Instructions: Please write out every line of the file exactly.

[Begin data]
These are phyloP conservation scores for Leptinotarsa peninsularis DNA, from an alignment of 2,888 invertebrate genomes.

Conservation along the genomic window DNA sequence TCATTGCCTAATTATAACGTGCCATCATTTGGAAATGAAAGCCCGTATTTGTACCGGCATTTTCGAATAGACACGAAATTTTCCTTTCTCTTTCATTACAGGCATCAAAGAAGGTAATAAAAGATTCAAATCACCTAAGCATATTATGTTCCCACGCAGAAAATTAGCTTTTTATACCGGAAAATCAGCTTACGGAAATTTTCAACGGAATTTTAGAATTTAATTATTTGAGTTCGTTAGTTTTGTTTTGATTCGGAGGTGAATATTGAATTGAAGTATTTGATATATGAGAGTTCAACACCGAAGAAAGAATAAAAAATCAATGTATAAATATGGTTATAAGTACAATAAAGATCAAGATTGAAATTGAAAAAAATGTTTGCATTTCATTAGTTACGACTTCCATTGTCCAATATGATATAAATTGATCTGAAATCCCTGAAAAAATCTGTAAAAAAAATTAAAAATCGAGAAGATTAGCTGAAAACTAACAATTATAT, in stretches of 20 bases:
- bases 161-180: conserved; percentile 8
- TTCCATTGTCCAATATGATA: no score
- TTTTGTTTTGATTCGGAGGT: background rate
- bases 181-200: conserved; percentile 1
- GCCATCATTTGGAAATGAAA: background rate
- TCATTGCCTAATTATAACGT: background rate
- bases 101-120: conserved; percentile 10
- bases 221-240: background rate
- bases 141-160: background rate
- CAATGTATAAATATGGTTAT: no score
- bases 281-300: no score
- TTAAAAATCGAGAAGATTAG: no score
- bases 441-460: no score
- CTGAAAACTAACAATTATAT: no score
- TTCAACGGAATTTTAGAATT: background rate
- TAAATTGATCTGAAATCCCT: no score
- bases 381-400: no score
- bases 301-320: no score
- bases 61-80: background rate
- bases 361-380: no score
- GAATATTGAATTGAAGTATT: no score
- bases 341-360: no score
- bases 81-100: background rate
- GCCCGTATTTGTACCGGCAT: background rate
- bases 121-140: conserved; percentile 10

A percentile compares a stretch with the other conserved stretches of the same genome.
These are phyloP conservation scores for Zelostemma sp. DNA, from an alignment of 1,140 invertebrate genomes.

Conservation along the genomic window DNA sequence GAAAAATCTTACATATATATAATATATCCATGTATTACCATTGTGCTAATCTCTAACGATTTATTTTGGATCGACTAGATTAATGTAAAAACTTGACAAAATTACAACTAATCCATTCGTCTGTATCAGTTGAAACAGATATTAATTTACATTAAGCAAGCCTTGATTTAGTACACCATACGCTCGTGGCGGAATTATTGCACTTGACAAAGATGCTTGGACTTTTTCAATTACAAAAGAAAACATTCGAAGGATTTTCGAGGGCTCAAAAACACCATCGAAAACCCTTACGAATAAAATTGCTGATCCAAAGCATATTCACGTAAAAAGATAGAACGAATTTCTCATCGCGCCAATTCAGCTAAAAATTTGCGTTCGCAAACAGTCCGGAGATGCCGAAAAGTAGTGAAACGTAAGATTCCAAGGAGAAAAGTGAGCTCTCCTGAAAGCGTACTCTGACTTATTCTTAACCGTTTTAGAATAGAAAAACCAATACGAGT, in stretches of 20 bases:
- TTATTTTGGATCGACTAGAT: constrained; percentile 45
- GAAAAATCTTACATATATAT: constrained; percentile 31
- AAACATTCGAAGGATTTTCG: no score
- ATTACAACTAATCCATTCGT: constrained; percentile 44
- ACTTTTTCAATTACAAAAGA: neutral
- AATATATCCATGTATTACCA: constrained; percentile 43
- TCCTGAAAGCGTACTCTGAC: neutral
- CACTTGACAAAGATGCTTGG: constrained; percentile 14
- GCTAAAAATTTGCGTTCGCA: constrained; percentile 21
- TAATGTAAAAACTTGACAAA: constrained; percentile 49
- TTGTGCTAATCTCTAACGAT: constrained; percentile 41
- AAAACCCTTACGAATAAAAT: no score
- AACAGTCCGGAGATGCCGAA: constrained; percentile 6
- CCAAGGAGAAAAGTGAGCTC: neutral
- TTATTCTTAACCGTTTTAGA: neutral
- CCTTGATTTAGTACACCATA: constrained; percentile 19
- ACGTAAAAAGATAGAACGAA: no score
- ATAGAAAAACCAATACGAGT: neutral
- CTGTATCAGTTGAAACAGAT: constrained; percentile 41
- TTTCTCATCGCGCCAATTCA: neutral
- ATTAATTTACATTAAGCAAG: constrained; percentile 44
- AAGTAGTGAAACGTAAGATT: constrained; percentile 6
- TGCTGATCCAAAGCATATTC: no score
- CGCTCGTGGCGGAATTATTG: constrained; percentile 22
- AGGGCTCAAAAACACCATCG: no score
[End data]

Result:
These are phyloP conservation scores for Leptinotarsa peninsularis DNA, from an alignment of 2,888 invertebrate genomes.

Conservation along the genomic window DNA sequence TCATTGCCTAATTATAACGTGCCATCATTTGGAAATGAAAGCCCGTATTTGTACCGGCATTTTCGAATAGACACGAAATTTTCCTTTCTCTTTCATTACAGGCATCAAAGAAGGTAATAAAAGATTCAAATCACCTAAGCATATTATGTTCCCACGCAGAAAATTAGCTTTTTATACCGGAAAATCAGCTTACGGAAATTTTCAACGGAATTTTAGAATTTAATTATTTGAGTTCGTTAGTTTTGTTTTGATTCGGAGGTGAATATTGAATTGAAGTATTTGATATATGAGAGTTCAACACCGAAGAAAGAATAAAAAATCAATGTATAAATATGGTTATAAGTACAATAAAGATCAAGATTGAAATTGAAAAAAATGTTTGCATTTCATTAGTTACGACTTCCATTGTCCAATATGATATAAATTGATCTGAAATCCCTGAAAAAATCTGTAAAAAAAATTAAAAATCGAGAAGATTAGCTGAAAACTAACAATTATAT, in stretches of 20 bases:
- bases 161-180: conserved; percentile 8
- TTCCATTGTCCAATATGATA: no score
- TTTTGTTTTGATTCGGAGGT: background rate
- bases 181-200: conserved; percentile 1
- GCCATCATTTGGAAATGAAA: background rate
- TCATTGCCTAATTATAACGT: background rate
- bases 101-120: conserved; percentile 10
- bases 221-240: background rate
- bases 141-160: background rate
- CAATGTATAAATATGGTTAT: no score
- bases 281-300: no score
- TTAAAAATCGAGAAGATTAG: no score
- bases 441-460: no score
- CTGAAAACTAACAATTATAT: no score
- TTCAACGGAATTTTAGAATT: background rate
- TAAATTGATCTGAAATCCCT: no score
- bases 381-400: no score
- bases 301-320: no score
- bases 61-80: background rate
- bases 361-380: no score
- GAATATTGAATTGAAGTATT: no score
- bases 341-360: no score
- bases 81-100: background rate
- GCCCGTATTTGTACCGGCAT: background rate
- bases 121-140: conserved; percentile 10

A percentile compares a stretch with the other conserved stretches of the same genome.
These are phyloP conservation scores for Zelostemma sp. DNA, from an alignment of 1,140 invertebrate genomes.

Conservation along the genomic window DNA sequence GAAAAATCTTACATATATATAATATATCCATGTATTACCATTGTGCTAATCTCTAACGATTTATTTTGGATCGACTAGATTAATGTAAAAACTTGACAAAATTACAACTAATCCATTCGTCTGTATCAGTTGAAACAGATATTAATTTACATTAAGCAAGCCTTGATTTAGTACACCATACGCTCGTGGCGGAATTATTGCACTTGACAAAGATGCTTGGACTTTTTCAATTACAAAAGAAAACATTCGAAGGATTTTCGAGGGCTCAAAAACACCATCGAAAACCCTTACGAATAAAATTGCTGATCCAAAGCATATTCACGTAAAAAGATAGAACGAATTTCTCATCGCGCCAATTCAGCTAAAAATTTGCGTTCGCAAACAGTCCGGAGATGCCGAAAAGTAGTGAAACGTAAGATTCCAAGGAGAAAAGTGAGCTCTCCTGAAAGCGTACTCTGACTTATTCTTAACCGTTTTAGAATAGAAAAACCAATACGAGT, in stretches of 20 bases:
- TTATTTTGGATCGACTAGAT: constrained; percentile 45
- GAAAAATCTTACATATATAT: constrained; percentile 31
- AAACATTCGAAGGATTTTCG: no score
- ATTACAACTAATCCATTCGT: constrained; percentile 44
- ACTTTTTCAATTACAAAAGA: neutral
- AATATATCCATGTATTACCA: constrained; percentile 43
- TCCTGAAAGCGTACTCTGAC: neutral
- CACTTGACAAAGATGCTTGG: constrained; percentile 14
- GCTAAAAATTTGCGTTCGCA: constrained; percentile 21
- TAATGTAAAAACTTGACAAA: constrained; percentile 49
- TTGTGCTAATCTCTAACGAT: constrained; percentile 41
- AAAACCCTTACGAATAAAAT: no score
- AACAGTCCGGAGATGCCGAA: constrained; percentile 6
- CCAAGGAGAAAAGTGAGCTC: neutral
- TTATTCTTAACCGTTTTAGA: neutral
- CCTTGATTTAGTACACCATA: constrained; percentile 19
- ACGTAAAAAGATAGAACGAA: no score
- ATAGAAAAACCAATACGAGT: neutral
- CTGTATCAGTTGAAACAGAT: constrained; percentile 41
- TTTCTCATCGCGCCAATTCA: neutral
- ATTAATTTACATTAAGCAAG: constrained; percentile 44
- AAGTAGTGAAACGTAAGATT: constrained; percentile 6
- TGCTGATCCAAAGCATATTC: no score
- CGCTCGTGGCGGAATTATTG: constrained; percentile 22
- AGGGCTCAAAAACACCATCG: no score